STEM CELL-BASED TREATMENT OF OROFACIAL TUMORS

Funding Type: 
Disease Team Planning
Grant Number: 
DT1-00663
Investigator: 
ICOC Funds Committed: 
$0
oldStatus: 
Closed
Public Abstract: 
Treatment of benign, yet locally aggressive and highly recurrent tumors of the orofacial regions has been traditionally carried out, similar to other malignant diseases, with aggressive surgical removal resulting in major tissue loss, facial disfigurement, psychological and functionally debilitating sequelae. The overall goal of this proposal is to use new knowledge in stem cell biology to understand the behavior of these benign tumors and to develop new treatment approach using patient's own stem cells to restore defects in the orofacial regions. Our group has demonstrated promising evidences that certain benign tumors of the orofacial bones, possess stem cell properties and are capable of regenerating disease-like bone when transplanted into mice. To our knowledge, this is the first demonstration of the disease animal model generated by human tumor stem cells, which will allow clinical testing and further understanding of the cause of benign tumors of bones. We propose to investigate the functional role of tumor stem cells, their local environment, and their interactions to elucidate the underlying mechanism of benign/locally aggressive tumors of the orofacial bones, toward the development of a less invasive, novel stem cell-based therapeutic approach to allow a better tissue and functional preservation in the orofacial complex. The purpose of this planning grant is to bring together an outstanding, multidisciplinary Disease Team to develop a novel approach to treatment of benign orofacial tumors using the principles of stem cell biology associated with tumor pathology. The Disease Team will consist of experts in various clinical aspects of orofacial tumors, stem cell and developmental biologists, oral pathologists , and biomaterial engineers. Three major areas will be proposed: a solid basic science component focusing on the underlying mechanism of how stem cells contribute to benign orofacial tumors; a translational component aiming at development of disease animal models for testing novel stem cell based-therapies; and, a pre-clinical component to test safety and efficacy of stem cell-based therapies in preparation for the early clinical trial in the treatment of benign/locally invasive orofacial tumors.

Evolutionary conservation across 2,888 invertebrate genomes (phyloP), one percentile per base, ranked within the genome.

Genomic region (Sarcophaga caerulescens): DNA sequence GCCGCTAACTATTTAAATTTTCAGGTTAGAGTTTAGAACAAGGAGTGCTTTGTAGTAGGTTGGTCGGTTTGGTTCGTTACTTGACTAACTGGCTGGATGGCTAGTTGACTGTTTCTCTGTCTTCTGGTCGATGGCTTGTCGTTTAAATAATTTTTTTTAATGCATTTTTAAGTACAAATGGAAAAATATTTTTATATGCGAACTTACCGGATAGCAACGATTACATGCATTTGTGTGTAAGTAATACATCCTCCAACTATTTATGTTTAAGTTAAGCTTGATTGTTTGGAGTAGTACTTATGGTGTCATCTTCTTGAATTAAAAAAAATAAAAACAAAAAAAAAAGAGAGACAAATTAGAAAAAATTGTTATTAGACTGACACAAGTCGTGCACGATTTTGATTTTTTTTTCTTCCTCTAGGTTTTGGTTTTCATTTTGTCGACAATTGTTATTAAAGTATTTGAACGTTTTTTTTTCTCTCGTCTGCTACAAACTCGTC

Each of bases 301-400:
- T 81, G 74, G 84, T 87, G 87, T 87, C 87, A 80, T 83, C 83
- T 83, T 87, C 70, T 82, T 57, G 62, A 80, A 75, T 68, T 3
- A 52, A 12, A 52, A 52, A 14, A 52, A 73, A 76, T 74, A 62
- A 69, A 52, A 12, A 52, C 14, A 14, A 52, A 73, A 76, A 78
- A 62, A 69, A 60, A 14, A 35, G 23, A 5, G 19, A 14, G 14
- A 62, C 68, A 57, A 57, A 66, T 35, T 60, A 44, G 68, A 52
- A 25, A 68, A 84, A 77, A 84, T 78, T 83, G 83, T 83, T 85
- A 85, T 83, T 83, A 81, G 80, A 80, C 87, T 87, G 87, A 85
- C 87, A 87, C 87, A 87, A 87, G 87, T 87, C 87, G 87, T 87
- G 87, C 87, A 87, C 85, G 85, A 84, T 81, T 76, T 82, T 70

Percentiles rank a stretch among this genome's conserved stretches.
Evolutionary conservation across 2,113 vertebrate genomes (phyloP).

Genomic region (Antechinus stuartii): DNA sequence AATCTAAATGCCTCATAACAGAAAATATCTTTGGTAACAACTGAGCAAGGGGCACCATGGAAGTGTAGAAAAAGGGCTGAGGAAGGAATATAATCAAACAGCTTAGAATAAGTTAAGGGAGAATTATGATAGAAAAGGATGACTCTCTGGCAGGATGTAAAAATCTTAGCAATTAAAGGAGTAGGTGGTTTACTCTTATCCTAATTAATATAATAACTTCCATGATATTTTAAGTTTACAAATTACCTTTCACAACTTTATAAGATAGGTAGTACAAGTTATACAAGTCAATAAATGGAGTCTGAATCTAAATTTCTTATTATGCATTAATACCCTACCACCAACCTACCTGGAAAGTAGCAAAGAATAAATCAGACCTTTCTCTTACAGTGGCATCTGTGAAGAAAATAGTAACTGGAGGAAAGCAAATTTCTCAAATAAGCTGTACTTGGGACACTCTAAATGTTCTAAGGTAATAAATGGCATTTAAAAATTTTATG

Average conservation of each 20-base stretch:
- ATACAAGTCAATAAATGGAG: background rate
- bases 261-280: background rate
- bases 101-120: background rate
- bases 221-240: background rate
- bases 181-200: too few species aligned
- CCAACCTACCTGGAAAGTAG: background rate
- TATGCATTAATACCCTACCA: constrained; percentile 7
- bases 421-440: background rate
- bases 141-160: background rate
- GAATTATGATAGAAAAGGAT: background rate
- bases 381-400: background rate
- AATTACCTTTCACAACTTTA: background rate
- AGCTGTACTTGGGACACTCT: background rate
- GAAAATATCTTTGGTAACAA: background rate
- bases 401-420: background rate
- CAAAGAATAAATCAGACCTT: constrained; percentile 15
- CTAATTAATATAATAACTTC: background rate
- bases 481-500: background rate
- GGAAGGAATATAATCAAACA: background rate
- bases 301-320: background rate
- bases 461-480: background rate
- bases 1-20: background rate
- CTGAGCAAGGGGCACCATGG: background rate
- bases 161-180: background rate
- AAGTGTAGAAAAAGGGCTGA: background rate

Statement of Benefit to California: 
There is a great clinical demand for developing more optimized approaches to repair facial defects caused by burns, trauma, genetic anomalies, and cancers. Benign tumors of the orofacial region are controversial in terms of treatment due to unknown pathology and unpredictable recurrence, and therefore, have been routinely managed aggressively with ablative surgical resection as malignant diseases, resulting in major tissue loss, facial disfigurement, psychological and functionally debilitating sequelae. The "safe margin" surgical approach reflects uncertainty and knowledge gap in tumor pathology and should be re-examined based on current knowledge of stem cell biology and organ development. A comprehensive understanding of the benign tumor disease will guide clinicians to refine current radical surgery towards a more tissue sparing/conserving approach, enable vital tissue preservation in the orofacial regions. More importantly, Californians who are head and neck tumor survivors, or suffer esthetic and functionally debilitating orofacial defects will benefit from the advances in stem cell biology and its clinical applications, specifically in the field of orofacial reconstruction. In this proposal, we will expand current knowledge of tumor stem cell biology to elucidate pathology of benign tumors and test the feasibility of utilizing autologous stem cells in the reconstruction of osseous and continuity defects of the orofacial complex. The refined stem cell-based approach in the treatment of benign/locally aggressive orofacial tumors will replace standard paradigm of treatment which involves multiple surgeries, lengthy operating time, cost, and morbidity to the patients. The success of this proposal will not only benefit the people of California, but will have high impact on the state economy by reducing the medical cost and overall financial burden on the State of California Health Insurance.

© 2013 California Institute for Regenerative Medicine